Fact, or fiction?
For such a simple dish – flour, milk, salt, butter, eggs, and leavening – there are certainly a plethora of recipes out there. And not just variations (read: blueberry, chocolate chip); but hundreds and hundreds of recipes for just... plain... pancakes.
And it seems no one is content with the recipe they have. It's a big game of musical chairs out there: Let's go round and round and round on Google, and when the music stops - grab a recipe, any new recipe!
Maybe that's why our guaranteed Simply Perfect Pancakes is one of the top recipe landing pages on our online recipe site.
To mark today's launch of our newly redesigned site, I decided to determine the recipe with the most customer "hits" that hadn't yet been blogged.
And this is it: pancakes.
Simple, everyday pancakes.
Maybe we never blogged it because we figure everyone knows how to make pancakes, and already has a favorite recipe. But given the number of people searching this site for "pancake recipe" - well, we must have figured wrong.
So here it is: yet another pancake recipe. But this one is for "perfect pancakes" – Simply Perfect Pancakes.
And what's the secret to these particular pancakes?
The perfect balance of ingredients: King Arthur Flour for body, baking powder for rise, eggs for structure, butter for richness, and milk to bring it all together.
Plus a certain "secret ingredient" –
Malted milk powder, a richly flavored sweetener that gives these cakes a certain diner-style je ne sais quoi.
Still hunting for the ultimate pancake recipe? Well, the music has stopped; grab a chair, and give this recipe a try. Your long search may finally be over.
Put the following in a mixing bowl:
2 large eggs
1 1/4 cups (283g) milk*
*Start with just 1 cup milk if you're baking under hot, humid conditions, or if you're going to let the batter rest longer than 15 minutes. Use up to 1 1/4 cups milk in cold, dry conditions.
What's the difference? Depending on the amount of milk used the pancake batter will be thicker/thinner, and thus the cakes will be thicker/thinner.
In summer, or when it's stored in hot, humid conditions, flour acts like a sponge, soaking up moisture from the atmosphere. Thus you'll usually use less liquid in your recipes in summer, more in winter.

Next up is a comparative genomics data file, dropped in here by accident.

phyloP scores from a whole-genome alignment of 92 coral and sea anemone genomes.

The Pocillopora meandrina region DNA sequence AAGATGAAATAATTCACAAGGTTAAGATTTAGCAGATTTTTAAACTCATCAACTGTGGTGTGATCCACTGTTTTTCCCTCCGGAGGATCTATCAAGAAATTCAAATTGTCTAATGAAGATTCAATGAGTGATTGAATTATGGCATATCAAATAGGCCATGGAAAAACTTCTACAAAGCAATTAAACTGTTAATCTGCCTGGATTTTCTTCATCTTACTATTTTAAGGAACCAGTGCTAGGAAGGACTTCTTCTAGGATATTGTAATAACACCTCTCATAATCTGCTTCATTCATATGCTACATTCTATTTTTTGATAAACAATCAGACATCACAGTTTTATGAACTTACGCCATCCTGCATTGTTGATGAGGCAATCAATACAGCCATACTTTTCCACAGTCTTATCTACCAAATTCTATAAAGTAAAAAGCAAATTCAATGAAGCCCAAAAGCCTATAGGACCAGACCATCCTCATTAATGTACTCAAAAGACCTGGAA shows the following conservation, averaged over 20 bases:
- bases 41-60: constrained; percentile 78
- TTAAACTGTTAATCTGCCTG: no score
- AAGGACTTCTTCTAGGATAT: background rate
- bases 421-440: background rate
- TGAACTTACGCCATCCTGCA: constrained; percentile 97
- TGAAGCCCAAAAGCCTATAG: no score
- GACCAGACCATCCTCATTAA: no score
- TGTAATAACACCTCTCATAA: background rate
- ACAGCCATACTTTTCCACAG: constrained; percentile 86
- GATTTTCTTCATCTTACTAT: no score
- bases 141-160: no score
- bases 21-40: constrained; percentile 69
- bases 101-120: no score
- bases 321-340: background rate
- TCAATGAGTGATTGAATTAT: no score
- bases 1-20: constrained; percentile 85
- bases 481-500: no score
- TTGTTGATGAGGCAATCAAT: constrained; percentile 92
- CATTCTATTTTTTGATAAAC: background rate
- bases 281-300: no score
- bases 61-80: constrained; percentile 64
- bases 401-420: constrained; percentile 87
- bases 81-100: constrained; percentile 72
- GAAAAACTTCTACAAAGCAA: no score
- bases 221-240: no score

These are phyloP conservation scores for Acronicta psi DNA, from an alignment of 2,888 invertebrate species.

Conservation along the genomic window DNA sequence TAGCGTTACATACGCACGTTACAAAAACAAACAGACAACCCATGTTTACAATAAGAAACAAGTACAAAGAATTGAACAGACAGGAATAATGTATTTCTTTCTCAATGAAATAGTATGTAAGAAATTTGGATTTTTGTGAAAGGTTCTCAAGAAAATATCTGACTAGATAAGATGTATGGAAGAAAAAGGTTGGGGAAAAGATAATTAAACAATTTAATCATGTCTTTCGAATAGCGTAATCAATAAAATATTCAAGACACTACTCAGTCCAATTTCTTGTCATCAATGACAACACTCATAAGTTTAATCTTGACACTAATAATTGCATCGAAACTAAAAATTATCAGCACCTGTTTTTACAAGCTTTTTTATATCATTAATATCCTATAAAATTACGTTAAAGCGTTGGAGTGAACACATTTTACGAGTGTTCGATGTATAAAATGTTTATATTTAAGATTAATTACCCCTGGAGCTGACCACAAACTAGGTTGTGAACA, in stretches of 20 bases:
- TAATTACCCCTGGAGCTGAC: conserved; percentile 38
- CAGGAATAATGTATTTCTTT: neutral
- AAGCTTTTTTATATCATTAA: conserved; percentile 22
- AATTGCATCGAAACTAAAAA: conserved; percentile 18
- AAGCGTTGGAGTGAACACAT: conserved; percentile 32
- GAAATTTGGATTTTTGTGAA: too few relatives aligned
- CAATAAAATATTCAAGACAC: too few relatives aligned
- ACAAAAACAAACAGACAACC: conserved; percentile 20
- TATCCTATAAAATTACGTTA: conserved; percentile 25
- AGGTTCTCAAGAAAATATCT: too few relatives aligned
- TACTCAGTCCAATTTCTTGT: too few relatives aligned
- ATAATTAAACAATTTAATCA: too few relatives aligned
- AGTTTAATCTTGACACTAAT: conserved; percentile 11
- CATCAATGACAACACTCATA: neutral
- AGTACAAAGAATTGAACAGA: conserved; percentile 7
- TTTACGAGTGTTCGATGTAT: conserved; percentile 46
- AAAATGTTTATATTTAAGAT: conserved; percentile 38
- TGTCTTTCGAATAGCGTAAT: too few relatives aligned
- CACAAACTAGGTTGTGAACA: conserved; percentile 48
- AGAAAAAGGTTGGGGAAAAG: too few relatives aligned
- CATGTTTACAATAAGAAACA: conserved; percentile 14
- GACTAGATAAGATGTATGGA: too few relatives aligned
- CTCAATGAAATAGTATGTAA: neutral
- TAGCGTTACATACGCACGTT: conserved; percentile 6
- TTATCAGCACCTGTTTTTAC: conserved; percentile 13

And how about resting the batter? The longer it rests, the more it thickens, as the flour gradually absorbs the liquid.
Bottom line: If you prefer thicker pancakes, go easy with the milk. You can always thin the batter with more milk – but it's hard to use less milk once you've already added it!
Beat the eggs and milk until light and foamy, about 3 minutes at high speed of a stand or hand mixer.
Whisk together the following:
1 1/2 cups (184g) King Arthur Unbleached All-Purpose Flour
3/4 teaspoon salt
2 teaspoons baking powder
2 tablespoons (25g) sugar or 1/4 cup (35g) malted milk powder
Stir into the milk/egg. Don't beat; some lumps are OK.
Add 3 tablespoons (43g) melted butter or vegetable oil. Stir it in.
Note: If you read our online recipe for these pancakes, it tells you to add the melted butter/oil to the milk/egg, prior to adding the dry ingredients. I use melted butter (rather than oil), and when I add warm butter to cold milk/egg, it coagulates into little globules that, in my opinion, don't blend into the batter very nicely. Thus I add the melted butter at the end, when the room-temperature flour has warmed the batter up a bit.
Notice how this batter drips off the spatula in a narrow stream; it's pretty thin. I'm going to let it rest for at least 15 minutes, while my griddle is heating; it'll thicken slightly.
Even after a rest, though, the batter will be fairly thin, and the pancakes I make will be on the thin side – which is the way I like them.
Heat a heavy frying pan over medium heat, or set an electric griddle to 375°F. Lightly grease the frying pan or griddle. The pan or griddle is ready if a drop of water skitters across the surface, evaporating immediately.
Drop 1/4 cupfuls of batter onto the lightly greased griddle.
Cook on one side until bubbles begin to form and break, about 2 minutes.
Then turn the pancakes and cook the other side until brown, about 1 1/2 to 2 minutes.
Turn over only once; lots of flipping will yield tough pancakes.
Serve immediately. First comes the butter...
...then the maple syrup.
Look at that lovely interior! Nice and light.
Can't you just taste these warm, buttery pancakes, with their drizzle of sweet maple syrup?
The weekend's here – bookmark this recipe on our new site, and give it a try.
Then add your review – we'd love to hear what you think.